Author + information
- Received December 17, 1992
- Revision received April 28, 1993
- Accepted June 9, 1993
- Published online November 15, 1993.
- David A. Orsinell, MD,
- Gerard P. Aurigemma, MD, FACC∗,
- Stephen Battista, MD,
- Steven Krendel, BS and
- William H. Gaasch, MD, FACC
- ↵∗Address for correspondence: Dr. Gerard P. Aurigemma, Division of Cardiology, University of Massachusetts Medical Center, 55 Lake Avenue North, Worcester, Massachusetts 01655.
Objectives. We investigated the relation between the extent and pattern of left ventricular hypertrophy and surgical outcome in 54 patients undergoing aortic valve replacement for severe aortic stenosis.
Background. Previous work from our laboratory has demenstrated that a subgroup of patients, mostly elderly women with Doppler evidence of abnormal intracavitary flow acceleration, had an unexpectedly high in-hospital mortality rate after aortic valve replacement for aortic stenosis. We hypothesized that marked concentric hypertrophy, rather than the Doppler signal itself, was related to the poor outcome.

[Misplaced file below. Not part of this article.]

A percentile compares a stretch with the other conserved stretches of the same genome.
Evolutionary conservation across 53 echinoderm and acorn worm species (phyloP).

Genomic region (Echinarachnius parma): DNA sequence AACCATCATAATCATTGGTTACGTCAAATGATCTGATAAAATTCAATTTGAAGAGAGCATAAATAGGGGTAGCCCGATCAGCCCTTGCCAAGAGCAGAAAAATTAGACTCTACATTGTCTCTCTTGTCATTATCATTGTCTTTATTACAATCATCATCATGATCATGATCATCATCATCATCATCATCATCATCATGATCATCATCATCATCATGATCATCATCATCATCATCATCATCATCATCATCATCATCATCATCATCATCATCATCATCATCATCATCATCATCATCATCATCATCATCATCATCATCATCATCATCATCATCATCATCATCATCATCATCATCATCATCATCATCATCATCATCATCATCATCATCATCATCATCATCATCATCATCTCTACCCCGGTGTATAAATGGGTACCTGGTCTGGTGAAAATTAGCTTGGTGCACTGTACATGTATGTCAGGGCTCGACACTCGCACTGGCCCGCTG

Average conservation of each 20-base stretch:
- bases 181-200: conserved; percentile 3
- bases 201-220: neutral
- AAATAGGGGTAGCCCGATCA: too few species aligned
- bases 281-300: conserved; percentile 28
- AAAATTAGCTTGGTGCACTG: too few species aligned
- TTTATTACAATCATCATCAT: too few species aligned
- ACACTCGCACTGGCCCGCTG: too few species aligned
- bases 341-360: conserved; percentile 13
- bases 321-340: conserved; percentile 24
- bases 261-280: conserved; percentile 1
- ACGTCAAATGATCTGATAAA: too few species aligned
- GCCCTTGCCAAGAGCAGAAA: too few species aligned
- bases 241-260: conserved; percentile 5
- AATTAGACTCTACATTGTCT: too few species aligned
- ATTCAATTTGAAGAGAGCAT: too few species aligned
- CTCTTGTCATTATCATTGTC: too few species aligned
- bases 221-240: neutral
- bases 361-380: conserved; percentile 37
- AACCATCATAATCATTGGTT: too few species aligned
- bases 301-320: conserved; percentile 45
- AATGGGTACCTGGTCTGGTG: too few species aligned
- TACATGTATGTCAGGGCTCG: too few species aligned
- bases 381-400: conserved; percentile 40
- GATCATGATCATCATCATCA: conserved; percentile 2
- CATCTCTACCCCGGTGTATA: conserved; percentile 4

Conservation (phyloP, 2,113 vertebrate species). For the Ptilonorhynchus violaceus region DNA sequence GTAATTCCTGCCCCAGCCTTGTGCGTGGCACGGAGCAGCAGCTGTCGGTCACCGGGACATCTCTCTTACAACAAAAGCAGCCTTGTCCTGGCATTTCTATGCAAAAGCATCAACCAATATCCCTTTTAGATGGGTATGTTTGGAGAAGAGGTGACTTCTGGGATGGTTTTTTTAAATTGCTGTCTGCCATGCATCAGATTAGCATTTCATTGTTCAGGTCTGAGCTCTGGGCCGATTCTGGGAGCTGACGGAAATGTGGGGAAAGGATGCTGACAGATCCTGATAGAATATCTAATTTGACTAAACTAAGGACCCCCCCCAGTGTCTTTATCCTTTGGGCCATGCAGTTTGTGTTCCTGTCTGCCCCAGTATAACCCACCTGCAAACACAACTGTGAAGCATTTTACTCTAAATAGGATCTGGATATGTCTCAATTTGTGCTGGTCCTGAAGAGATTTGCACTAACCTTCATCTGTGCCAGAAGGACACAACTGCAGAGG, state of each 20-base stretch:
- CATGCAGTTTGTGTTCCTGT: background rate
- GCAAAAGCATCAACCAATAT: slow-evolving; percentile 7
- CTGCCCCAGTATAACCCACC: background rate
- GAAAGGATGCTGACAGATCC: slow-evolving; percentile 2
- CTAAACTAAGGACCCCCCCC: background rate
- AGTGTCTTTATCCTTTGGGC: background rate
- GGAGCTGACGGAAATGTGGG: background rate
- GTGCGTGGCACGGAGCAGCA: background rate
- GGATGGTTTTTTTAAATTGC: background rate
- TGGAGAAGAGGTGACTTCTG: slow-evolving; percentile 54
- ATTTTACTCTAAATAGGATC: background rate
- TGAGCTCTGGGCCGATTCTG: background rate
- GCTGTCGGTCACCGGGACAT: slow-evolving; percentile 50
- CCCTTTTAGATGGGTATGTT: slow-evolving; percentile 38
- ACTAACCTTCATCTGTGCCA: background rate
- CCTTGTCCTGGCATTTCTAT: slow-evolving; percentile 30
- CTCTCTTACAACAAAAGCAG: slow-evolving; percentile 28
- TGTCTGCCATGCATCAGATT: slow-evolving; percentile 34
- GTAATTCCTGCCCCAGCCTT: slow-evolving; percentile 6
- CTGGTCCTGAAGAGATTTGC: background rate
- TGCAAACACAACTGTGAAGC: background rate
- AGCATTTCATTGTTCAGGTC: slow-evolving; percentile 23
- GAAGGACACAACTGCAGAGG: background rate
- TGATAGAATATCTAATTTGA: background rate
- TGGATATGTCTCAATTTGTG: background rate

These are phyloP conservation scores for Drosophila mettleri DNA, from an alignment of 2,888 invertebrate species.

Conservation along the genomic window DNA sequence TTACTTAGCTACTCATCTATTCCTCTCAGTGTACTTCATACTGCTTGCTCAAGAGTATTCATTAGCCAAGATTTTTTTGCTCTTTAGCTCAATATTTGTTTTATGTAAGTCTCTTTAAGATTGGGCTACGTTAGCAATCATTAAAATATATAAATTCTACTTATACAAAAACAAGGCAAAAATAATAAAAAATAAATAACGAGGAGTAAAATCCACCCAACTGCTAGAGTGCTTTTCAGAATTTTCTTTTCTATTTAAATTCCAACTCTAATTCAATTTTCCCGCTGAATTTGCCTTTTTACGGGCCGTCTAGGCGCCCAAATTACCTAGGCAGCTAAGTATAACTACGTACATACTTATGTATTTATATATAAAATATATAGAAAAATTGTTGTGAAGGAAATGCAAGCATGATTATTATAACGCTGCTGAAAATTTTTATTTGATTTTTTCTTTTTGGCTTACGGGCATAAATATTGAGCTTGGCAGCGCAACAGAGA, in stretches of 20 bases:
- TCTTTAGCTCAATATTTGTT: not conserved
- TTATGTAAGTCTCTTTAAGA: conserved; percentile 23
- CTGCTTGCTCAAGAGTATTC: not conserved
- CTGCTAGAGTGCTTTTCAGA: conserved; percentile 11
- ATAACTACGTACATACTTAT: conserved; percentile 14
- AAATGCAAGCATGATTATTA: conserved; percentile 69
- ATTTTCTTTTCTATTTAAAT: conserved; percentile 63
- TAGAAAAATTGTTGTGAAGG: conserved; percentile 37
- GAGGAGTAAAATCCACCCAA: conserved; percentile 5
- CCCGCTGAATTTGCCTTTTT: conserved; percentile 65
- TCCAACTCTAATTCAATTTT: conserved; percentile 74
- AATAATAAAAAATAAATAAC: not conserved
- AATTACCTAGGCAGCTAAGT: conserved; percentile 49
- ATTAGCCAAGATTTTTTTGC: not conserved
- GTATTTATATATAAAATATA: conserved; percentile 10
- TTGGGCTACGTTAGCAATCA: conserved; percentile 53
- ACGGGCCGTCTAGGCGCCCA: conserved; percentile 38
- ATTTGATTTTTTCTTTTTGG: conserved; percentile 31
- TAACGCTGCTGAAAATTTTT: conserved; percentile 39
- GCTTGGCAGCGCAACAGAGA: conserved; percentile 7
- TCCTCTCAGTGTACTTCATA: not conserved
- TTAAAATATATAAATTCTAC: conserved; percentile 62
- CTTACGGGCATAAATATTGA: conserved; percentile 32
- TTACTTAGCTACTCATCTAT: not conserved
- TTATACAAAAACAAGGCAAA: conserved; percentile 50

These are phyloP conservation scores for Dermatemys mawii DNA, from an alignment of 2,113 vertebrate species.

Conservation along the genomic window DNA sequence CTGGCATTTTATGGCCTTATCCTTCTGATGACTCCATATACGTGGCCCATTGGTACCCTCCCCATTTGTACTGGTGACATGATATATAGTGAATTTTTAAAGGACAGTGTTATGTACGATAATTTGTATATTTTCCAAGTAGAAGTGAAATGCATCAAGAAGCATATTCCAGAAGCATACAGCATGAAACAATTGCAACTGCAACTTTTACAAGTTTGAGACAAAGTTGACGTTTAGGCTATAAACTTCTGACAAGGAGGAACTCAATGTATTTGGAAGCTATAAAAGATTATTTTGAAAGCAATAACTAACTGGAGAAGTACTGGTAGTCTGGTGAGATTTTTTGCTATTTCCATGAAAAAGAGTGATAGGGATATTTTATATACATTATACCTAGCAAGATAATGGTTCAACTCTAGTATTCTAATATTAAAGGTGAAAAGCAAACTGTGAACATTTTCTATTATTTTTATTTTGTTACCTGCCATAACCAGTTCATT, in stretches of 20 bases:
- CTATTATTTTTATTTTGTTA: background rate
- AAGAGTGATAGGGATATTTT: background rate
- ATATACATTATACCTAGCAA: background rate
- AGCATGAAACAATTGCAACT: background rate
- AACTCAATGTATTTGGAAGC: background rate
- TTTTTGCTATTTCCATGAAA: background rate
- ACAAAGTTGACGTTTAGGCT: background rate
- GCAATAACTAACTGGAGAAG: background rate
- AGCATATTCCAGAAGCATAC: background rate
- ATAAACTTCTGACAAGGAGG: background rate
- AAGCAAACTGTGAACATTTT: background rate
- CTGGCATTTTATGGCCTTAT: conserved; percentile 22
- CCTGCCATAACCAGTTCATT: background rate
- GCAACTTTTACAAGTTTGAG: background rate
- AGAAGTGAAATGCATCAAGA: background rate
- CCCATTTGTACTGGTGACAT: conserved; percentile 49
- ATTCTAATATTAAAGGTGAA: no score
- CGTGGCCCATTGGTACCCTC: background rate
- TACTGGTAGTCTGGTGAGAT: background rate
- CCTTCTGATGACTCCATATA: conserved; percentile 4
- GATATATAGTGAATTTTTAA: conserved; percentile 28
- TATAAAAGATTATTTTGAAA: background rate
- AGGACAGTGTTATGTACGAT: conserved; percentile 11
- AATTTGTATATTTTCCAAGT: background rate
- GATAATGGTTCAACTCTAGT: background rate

Methods. A retrospective analysis of the clinical, hemodynamic and echocardiographic data in patients who survived aortic valve replacement versus those who died in the hospital was performed.
Results. There were no differences between the 42 survivors and 12 nonsurvivors with to the clinical or hemodynamic variables. Of the echocardiographic variables analyzed, diastolic relative wall thickness was found to be significantly different between the two groups. Patients who died had significantly greater relative wall thickness (mean ± SD) than those who survived (0.72 ± 0.38 vs. 0.56 ± 0.15, p = 0.04). Analysis by gender demonstrated that the relation between ventricular geometry and mortality held true only for women.
Conclusions. We conclude that excessive ventricular hypertrophy, manifested as a markedly increased relative wall thickness, is associated with a significantly increased risk of postoperative mortality after aortic valve replacement for aortic stenosis.
☆ This study was presented in part at the 41st Annual Scientific Session of the American College of Cardiology, Dallas, Texas, April 1992.
- Received December 17, 1992.
- Revision received April 28, 1993.
- Accepted June 9, 1993.